This would be in the form of an app or digital certificate – including vaccination and test records – giving everyone immune to Covid-19 digital proof of their health, and the ability to travel to countries that participate in the scheme.

European countries have urged the EU to come up with a co-ordinated certification that will be accepted across all member states.

The UN World Tourism Organisation secretary-general, Zurab Pololikashvili, said: “The roll-out of vaccines is a step in the right direction, but the restart of tourism cannot wait. Vaccines must be part of a wider, co-ordinated approach that includes certificates and passes for safe cross-border travel.”

Australian airline Qantas has announced it will require passengers to provide proof of a COVID-19 vaccination before they board. Australian borders are closed to visitors and residents must quarantine for 14 days from arrival. A vaccine passport would offer an alternative to that system.

In October 2020, a trial of a digital ‘health passport’ was held at Heathrow Airport. CommonPass was the first step towards creating a common international standard for Covid-free certificates. Participants were required to take a Covid test no sooner than 72 hours before their flight. If negative, the app generates a ‘QR’ code to be scanned by border officials and airline staff, without disclosing any other sensitive data.

The International Air Transport Association is also working on a system (called Travel Pass) which in its simplest form will be a centralised database of national entry requirements. It will also carry vaccine and testing information.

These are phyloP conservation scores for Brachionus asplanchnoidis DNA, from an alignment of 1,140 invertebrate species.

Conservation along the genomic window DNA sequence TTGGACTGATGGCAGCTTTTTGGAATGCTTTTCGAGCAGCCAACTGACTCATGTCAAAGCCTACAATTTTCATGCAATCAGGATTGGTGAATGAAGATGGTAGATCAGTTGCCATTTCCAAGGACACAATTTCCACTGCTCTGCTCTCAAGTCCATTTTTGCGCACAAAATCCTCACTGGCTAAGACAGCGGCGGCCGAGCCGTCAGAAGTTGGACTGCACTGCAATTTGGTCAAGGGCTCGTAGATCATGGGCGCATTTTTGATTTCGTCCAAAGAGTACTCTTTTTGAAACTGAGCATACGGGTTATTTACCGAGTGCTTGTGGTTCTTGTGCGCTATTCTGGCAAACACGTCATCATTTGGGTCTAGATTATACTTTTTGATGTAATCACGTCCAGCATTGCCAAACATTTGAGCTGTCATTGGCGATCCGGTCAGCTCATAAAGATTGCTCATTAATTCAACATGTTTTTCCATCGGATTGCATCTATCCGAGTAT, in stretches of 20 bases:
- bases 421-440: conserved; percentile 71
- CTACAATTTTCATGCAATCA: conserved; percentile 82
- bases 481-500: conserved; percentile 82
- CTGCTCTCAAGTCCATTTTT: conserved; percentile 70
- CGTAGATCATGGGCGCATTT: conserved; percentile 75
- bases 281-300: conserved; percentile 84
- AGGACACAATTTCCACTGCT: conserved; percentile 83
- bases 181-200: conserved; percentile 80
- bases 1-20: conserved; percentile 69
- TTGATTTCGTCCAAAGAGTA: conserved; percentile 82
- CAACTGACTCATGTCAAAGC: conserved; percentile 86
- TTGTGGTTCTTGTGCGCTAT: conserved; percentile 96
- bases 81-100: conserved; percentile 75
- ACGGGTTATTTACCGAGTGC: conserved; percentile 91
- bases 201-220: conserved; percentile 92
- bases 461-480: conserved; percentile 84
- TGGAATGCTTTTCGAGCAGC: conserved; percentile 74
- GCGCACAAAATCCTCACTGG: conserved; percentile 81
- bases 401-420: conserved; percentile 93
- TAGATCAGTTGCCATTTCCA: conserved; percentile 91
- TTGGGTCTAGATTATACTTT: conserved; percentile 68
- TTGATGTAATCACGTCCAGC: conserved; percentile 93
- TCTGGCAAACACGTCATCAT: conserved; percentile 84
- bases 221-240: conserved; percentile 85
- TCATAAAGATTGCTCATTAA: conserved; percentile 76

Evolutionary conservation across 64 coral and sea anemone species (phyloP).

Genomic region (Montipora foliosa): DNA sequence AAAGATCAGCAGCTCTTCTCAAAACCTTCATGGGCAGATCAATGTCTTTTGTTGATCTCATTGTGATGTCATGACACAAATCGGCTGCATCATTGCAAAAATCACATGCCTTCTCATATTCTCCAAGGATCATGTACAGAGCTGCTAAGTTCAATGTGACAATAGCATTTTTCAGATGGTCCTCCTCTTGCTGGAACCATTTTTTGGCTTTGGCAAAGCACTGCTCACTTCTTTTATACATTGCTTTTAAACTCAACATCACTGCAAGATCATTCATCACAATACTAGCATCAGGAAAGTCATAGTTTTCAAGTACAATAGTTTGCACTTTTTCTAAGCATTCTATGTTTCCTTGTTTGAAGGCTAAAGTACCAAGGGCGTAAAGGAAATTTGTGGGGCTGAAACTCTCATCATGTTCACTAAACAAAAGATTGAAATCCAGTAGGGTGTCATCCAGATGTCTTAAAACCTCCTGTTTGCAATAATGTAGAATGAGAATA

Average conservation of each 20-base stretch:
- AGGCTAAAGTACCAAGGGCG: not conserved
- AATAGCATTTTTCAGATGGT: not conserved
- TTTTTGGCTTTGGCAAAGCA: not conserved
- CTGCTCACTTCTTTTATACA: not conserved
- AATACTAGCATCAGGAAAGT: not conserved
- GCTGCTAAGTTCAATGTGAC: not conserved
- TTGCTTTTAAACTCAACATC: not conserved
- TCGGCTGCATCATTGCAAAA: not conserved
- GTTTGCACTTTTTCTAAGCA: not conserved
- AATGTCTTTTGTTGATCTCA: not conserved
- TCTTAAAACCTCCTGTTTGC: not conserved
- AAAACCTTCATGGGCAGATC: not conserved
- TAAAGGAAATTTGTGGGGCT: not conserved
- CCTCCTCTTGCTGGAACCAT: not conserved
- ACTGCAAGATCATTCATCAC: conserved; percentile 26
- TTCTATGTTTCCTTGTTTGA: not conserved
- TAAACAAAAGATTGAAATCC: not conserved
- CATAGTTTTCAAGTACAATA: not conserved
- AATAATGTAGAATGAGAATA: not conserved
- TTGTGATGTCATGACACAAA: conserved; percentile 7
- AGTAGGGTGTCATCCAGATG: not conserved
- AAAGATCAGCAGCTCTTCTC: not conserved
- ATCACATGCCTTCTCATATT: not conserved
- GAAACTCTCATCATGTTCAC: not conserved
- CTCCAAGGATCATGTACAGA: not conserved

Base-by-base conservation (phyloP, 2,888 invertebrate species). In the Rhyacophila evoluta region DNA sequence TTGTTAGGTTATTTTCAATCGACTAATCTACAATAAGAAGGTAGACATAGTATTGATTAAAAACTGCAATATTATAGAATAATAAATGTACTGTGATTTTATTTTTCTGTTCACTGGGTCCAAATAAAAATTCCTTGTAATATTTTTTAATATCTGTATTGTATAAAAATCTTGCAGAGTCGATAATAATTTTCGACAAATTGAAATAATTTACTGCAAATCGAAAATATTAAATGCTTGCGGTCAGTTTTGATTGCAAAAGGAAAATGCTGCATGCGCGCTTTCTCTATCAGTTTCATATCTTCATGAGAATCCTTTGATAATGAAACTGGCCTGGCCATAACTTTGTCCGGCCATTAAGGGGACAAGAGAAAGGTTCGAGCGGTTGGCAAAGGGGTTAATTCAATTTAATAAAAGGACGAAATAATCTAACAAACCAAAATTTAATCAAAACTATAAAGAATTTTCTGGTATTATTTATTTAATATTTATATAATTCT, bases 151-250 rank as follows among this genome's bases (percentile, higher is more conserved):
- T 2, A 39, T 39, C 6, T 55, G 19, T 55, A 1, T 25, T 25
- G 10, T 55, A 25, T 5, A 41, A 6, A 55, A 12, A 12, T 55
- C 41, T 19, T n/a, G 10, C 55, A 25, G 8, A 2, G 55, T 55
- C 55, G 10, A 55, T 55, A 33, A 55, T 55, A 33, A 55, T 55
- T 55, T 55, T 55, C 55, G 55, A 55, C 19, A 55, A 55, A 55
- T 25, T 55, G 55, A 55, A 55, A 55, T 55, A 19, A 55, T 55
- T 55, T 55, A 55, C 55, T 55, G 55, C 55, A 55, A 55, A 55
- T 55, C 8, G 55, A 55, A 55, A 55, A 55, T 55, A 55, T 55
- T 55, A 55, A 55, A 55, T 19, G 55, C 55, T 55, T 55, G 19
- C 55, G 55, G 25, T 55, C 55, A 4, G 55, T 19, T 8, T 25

Mvine and iProov (identity management companies) have already developed such an app in the UK, which is in the final stages of testing. This app will give access to the vaccination and testing data of individuals, without disclosing their identity. Additionally, it will piggy-back on existing NHS infrastructure, so roll-out may become easier and cheaper.

The pandemic has brought the travel industry to its knees. While we are still early in the process of mass vaccination, making it compulsory to have a vaccine to board a plane or enter the country will not give the travel industry the boost it so desperately needs. Not in the short term anyway.

But if vaccine passports also carry information about a recent negative test or anti-body presence, then they can become part of an approach that can help revitalise the travel industry and begin and kick start economic recovery.

There is hope around the corner, and it can’t come soon enough.